1. Once Indispensable, Pau Gasol Awaits Fate
LOS ANGELES -- Let's start this with a flashback to simpler, happier times, like Walt and Jesse cooking in the RV again in the opening scene of Breaking Bad's climactic "Ozymandias" episode.
Pau Gasol and Lamar Odom are sitting at a news conference table in the old Orlando Arena, NBA champions for the first time. Odom felt compelled to remind the media of how those two came to be Lakers in the first place.
"First of all, I got traded for Shaq," Odom said, "He got traded for Kwame Brown."
They both laughed. It was impossible for Gasol to feel insulted when he, Odom, Kobe Bryant and everyone else knew that they wouldn't be champions without Gasol, regardless of how lopsided the trade with the Memphis Grizzlies appeared to be at the time. (History showed that the Grizzlies did well for themselves by also acquiring Marc Gasol in the deal).
Fade out. Fade in to Tuesday night.
Gasol is walking out of the Lakers locker room after his team lost a home game to the Milwaukee Bucks. Yeah, those Milwaukee Bucks. The team with the worst record in the NBA. This is the opposite end of the sports emotion spectrum from the euphoria Gasol felt after winning that first championship. His eyes are watery, his words have an added coating as he struggles through an upper-respiratory infection.
It's time to talk about trades, and this time there's absolutely nothing to laugh about.
Gasol could be on the move again, once more for a player whose greatest appeal is his expiring contract. Andrew Bynum's contract with the Cleveland Cavaliers is what some call a "super-expiring" contract, because it isn't fully guaranteed. The Lakers can acquire Bynum, waive him and get rid of the remaining half of his $12.5 million contract -- saving themselves $20 million including luxury tax expenditures in the process.
"It's not easy," Gasol said. "As much as I'm used to it after three years of several [years of potential trades], it's not easy."
He has his answers down to a routine, having been through this ever since he and Odom were included in the attempted trade for Chris Paul that was nixed by David Stern. This time feels different than the previous rounds of rumors that didn't go anywhere. Now Gasol is in the final year of his contract. The trade deadline is approaching next month, in addition to the deadline to waive Bynum before his contract becomes guaranteed next week.
This has been building since December. It felt like Bryant's contract extension was the online check-in for Gasol's trip out of Los Angeles. Bryant and the Lakers stressed that the widely criticized contract still left them with room to offer one maximum contract to a free agent next summer. Left unsaid was that would only be possible if Gasol didn't return.
"If something happens, so be it," Gasol said. "If it doesn't, I'll just try to do a better job of trying to help our team have the best chance possible.
"It's kind of out of my control. I'd like to continue to be here. It's been my home for the good and the bad and everything else. I can't control what ownership and the franchise want to do in moving forward. We're struggling right now, and that doesn't help."
The downturn in the Laker season makes a move feel necessary, even inevitable.
The notion of treading water until Kobe returns from the latest injury is gone like 2013. After six consecutive losses, the past two at home to a pair of the league's worst teams in Philadelphia and Milwaukee, the Lakers are officially submerged. They're 13-19 and 5 ½ games out of the final playoff spot in the Western Conference.
Things are getting worse, not better. Jordan Farmar's hamstring tightened up and he sat for most of the second half and he'll get another ultrasound exam tomorrow. Steve Nash said before the game that when he put up some shots the other day, his left leg still felt off. It's as if his nerves are communicating with the muscles in different languages. Steve Blake's still out with a torn elbow ligament and Xavier Henry is a week away from being re-evaluated for a knee bone bruise. Wesley Johnson was at home, sick.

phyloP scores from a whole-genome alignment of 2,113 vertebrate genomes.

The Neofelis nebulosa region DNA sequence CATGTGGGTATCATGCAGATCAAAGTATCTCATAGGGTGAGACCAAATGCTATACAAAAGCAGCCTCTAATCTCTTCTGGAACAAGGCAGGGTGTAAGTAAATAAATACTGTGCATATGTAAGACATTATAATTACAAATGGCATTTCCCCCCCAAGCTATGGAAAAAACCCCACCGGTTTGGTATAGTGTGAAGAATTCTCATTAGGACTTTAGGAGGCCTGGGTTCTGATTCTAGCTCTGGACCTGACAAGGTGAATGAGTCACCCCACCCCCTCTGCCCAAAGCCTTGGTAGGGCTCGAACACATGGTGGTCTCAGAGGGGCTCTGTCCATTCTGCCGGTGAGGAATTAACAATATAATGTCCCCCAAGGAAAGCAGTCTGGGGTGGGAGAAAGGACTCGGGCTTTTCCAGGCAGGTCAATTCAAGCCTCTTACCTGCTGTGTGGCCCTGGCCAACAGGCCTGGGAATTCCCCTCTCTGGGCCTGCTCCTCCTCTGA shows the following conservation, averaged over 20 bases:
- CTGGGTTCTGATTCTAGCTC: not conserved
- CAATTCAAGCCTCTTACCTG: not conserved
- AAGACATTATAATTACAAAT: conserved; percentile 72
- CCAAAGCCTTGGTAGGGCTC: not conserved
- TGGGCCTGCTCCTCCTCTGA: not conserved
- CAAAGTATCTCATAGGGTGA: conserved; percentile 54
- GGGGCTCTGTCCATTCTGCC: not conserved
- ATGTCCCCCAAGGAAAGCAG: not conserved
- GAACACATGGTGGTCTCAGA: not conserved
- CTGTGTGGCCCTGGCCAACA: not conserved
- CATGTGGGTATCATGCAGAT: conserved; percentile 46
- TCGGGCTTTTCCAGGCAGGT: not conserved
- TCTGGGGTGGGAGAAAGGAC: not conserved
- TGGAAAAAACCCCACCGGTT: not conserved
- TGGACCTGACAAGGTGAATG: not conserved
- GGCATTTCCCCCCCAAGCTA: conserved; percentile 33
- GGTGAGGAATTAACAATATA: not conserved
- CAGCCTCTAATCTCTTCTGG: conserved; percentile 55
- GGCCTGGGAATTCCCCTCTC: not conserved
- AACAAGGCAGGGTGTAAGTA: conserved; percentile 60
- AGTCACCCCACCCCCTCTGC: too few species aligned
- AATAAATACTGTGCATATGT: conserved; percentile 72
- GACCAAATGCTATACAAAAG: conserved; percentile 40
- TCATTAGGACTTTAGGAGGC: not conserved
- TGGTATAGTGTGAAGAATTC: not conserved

As often as Bryant has piped up on Pau's behalf when the trade talks start swirling, the duo has not presented a convincing case on the court lately. They're moving in the wrong direction, having gone from the NBA Finals their first three seasons together to the second round the next two and a first-round departure last year.
So there's no incentive for the Lakers to place basketball over budgets. Apparently there's no sentimental feelings, either. It was telling that there was no organizational outcry about columns in ESPNLA.com and BleacherReport.com that called out Gasol for missing recent games with the illness. It's as if the Lakers don't want him to be missed when he's gone.
There's a cyclical nature to all of this. Gasol was brought to Los Angeles because the Lakers needed to replace an injured Bynum, who suffered the first of his many knee injuries in January of 2008. The Lakers believed that a star center could keep them in contention for a championship, and thus keep a frustrated Kobe Bryant in purple and gold. They were right. First came the championship, the next year came Kobe's contract re-up and all was well in Lakerland.
Now Bynum could be coming back to L.A. to replace Gasol ... on the spreadsheet more than the court.
"Those coincidences happen," Gasol said. "My brother was traded for me. That was kind of ironic. Life's going to have those ironic moments at times."
Gasol wasn't in much of a mood for thinking about life's whimsies. He had scored 25 points, but grabbed only six rebounds on a night the Lakers were pounded 51-39 on the boards. His missed free throws and a turnover helped finish off any semblance of a Lakers comeback attempt.
Near the end, Lakers fans chanted, "We want Phil", still yearning for a coaching ship that sailed long ago.
Fans don't chant for expiring contracts. These fans also didn't demand the Lakers keep Gasol. Maybe they should have. Even if it were just as unlikely to produce results as the Phil chants ... it would imply some deserved appreciation for the second-most important Laker of the past six years.
2. Around The Association
MVP: Brandon Knight scored a career-high 37 points while also nabbing eight rebounds and four steals. While he didn't often set up his teammates (two assists), Knight spent a lot of the night on a one-man fast break in the style of John Wall.